Too often government policy is not often designed with the long-term in mind. Instead, short-term economic outcomes and political gains are prioritised – to the detriment of public health.

The best way for the government to protect public health is for every department to consider how their work impacts on it. If political and economic calculations about creating, scrapping and rescaling major projects continue to ignore health, however, politicians are likely to continue coming up with the wrong answers.The Conversation

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This blog is written by Dr Jack Newman, Research Fellow, School for Policy Studies, University of Bristol and Dr Geoff Bates, Lecturer in Social Policy, Research Fellow, University of Bath.

This article is republished from The Conversation under a Creative Commons license. Read the original article.

Is the Loss and Damage Fund all that it promises to be?

Examining some of the Fund’s shortcomings and putting things into perspective after COP 28

Failed crop

 COP 28, the latest United Nations Climate Conference, came to an end in December 2023. It began with an agreement to launch the loss and damage fund, which was kick-started by the UAE’s $100 million pledge. A further 15 countries followed suit, making pledges of varying amounts, and by 2 December 2023, a cumulative total of $655.9 million had been pledged to the loss and damage fund.[1] The fund has been heralded by many as the biggest success of the entire conference and a historic agreement – being the first time that a substantive decision was adopted on the first day of the Conference. The delegates of nations present from around the world, rose in a standing ovation when the agreement was passed.  

However, although the loss and damage fund is an important and long overdue step towards getting vulnerable countries and communities funding they require, it may be too soon to be rejoicing, with many of the details regarding the fund’s set-up being highly controversial.  

A brief background to the loss and damage fund  

The loss and damage fund was first agreed to at COP 27 last year, after more than three decades of pressure from developing countries disproportionately affected by the irreversible and adverse consequences of climate change calling for funding to help them pay for the losses and damages suffered as a result of the escalating climate crisis. These impacts range from, and are caused by, increasingly frequent and more extreme weather events, as well as slow-onset events, including sea-level rise, increasing temperatures, ocean acidification, glacial retreats, loss of biodiversity, land and forest degradation, salinisation and desertification. These endanger human security and health, destroy homes, disrupt agriculture and threaten water and food security in ways that are often unequally distributed.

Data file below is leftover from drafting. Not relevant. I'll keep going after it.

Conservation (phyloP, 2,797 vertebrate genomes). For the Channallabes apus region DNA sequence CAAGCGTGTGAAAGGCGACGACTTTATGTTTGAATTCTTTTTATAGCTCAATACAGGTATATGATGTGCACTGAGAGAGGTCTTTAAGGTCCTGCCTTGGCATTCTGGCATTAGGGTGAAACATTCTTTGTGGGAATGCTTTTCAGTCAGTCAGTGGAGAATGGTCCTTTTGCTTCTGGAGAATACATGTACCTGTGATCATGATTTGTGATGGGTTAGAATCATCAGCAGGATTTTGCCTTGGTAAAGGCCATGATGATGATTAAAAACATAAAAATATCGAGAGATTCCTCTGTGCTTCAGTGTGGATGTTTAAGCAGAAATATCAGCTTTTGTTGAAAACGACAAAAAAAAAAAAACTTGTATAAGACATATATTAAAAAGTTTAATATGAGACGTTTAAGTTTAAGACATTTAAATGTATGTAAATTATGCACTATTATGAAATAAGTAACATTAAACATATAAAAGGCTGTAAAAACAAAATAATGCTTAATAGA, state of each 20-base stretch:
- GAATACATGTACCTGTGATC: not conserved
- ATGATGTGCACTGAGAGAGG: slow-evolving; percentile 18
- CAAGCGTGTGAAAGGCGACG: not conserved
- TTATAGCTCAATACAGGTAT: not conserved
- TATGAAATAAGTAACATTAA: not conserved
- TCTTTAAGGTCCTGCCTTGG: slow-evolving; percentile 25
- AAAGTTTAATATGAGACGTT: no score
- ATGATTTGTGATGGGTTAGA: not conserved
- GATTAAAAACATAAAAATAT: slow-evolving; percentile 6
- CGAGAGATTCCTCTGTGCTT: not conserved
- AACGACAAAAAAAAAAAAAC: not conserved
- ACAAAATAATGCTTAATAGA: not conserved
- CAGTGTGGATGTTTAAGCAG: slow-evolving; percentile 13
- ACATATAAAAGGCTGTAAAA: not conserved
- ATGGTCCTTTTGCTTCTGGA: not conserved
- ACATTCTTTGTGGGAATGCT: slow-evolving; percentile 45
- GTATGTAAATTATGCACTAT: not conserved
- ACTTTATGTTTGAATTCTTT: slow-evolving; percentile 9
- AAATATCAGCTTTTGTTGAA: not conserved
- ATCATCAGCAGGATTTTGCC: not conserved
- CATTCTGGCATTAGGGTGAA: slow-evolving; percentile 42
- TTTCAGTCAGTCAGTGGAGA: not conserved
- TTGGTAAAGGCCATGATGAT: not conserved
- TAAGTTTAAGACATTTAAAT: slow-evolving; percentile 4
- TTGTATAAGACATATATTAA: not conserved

As one of the outcomes of COP 27, a Transitional Committee was established and, in the lead up to COP 28, they met several times to negotiate the operationalisation and the details of the new funding arrangements. In less than a year, the Transitional Committee were able to report back with its recommendations and its text was subsequently passed at COP 28, with no objection by the parties. After almost no momentum for thirty years, the progress made in less than a year is a remarkable feat.  

Examining some of the shortcomings  

While funding for climate disaster loss and damages is vital and certainly hard fought for, one should be hesitant before deeming it a substantive win for developing countries.  

 Inadequate and duplicate pledges